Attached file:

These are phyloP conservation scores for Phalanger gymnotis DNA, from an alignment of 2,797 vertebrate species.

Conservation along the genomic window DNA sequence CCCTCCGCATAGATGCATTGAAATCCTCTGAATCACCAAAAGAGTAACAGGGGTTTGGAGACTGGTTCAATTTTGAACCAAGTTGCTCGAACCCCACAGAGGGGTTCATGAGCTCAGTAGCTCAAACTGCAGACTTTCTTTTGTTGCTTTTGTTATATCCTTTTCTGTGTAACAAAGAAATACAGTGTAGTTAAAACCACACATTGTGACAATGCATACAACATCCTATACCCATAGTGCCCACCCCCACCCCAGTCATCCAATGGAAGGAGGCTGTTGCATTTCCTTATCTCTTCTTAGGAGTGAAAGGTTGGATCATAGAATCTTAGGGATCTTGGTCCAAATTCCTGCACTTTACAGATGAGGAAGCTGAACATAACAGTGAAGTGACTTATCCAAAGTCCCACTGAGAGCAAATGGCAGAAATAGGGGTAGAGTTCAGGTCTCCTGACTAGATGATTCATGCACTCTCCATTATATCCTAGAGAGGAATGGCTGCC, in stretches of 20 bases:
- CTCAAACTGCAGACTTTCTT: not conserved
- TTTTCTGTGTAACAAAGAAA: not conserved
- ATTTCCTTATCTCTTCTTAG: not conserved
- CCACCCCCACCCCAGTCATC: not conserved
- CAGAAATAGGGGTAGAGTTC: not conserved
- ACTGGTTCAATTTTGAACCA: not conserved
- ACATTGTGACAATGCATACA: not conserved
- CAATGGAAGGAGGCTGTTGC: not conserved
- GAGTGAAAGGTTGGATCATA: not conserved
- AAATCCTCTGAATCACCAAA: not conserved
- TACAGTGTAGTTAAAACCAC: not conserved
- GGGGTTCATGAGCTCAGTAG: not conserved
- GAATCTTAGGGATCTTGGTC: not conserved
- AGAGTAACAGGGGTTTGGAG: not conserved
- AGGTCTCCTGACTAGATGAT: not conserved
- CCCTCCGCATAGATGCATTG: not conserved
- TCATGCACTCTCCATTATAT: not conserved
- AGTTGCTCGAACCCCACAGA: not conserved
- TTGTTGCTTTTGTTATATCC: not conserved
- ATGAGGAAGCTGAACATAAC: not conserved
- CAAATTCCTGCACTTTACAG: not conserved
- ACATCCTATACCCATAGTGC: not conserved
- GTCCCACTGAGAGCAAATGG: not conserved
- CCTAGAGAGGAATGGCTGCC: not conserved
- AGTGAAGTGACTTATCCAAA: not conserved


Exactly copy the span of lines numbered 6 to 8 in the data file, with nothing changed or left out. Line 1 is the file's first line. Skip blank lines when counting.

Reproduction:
- CCACCCCCACCCCAGTCATC: not conserved
- CAGAAATAGGGGTAGAGTTC: not conserved
- ACTGGTTCAATTTTGAACCA: not conserved